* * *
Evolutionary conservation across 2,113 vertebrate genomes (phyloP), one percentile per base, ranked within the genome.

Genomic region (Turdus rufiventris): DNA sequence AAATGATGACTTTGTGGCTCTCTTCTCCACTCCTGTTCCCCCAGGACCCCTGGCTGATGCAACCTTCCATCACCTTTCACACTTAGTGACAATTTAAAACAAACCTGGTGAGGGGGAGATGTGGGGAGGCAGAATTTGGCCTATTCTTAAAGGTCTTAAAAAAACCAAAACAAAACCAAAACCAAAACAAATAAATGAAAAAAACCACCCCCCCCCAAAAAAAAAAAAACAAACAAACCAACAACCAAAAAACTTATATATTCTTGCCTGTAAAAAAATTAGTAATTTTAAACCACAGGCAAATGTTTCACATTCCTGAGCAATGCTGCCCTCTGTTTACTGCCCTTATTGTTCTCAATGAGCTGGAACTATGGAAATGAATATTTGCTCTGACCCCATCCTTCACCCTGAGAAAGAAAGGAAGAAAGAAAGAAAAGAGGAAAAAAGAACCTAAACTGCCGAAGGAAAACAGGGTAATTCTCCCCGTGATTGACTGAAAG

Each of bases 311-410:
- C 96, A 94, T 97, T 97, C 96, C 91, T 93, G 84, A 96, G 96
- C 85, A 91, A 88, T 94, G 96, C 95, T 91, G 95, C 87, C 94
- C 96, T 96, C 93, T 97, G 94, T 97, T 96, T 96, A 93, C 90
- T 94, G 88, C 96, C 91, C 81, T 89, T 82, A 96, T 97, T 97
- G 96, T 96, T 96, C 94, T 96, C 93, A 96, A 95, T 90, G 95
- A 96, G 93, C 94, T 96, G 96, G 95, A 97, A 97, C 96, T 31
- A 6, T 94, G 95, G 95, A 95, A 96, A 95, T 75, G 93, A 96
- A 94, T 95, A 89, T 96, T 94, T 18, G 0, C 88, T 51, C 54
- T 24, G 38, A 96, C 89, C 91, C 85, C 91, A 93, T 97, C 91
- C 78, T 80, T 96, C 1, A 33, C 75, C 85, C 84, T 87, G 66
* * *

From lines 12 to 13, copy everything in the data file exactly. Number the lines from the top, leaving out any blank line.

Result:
- T 24, G 38, A 96, C 89, C 91, C 85, C 91, A 93, T 97, C 91
- C 78, T 80, T 96, C 1, A 33, C 75, C 85, C 84, T 87, G 66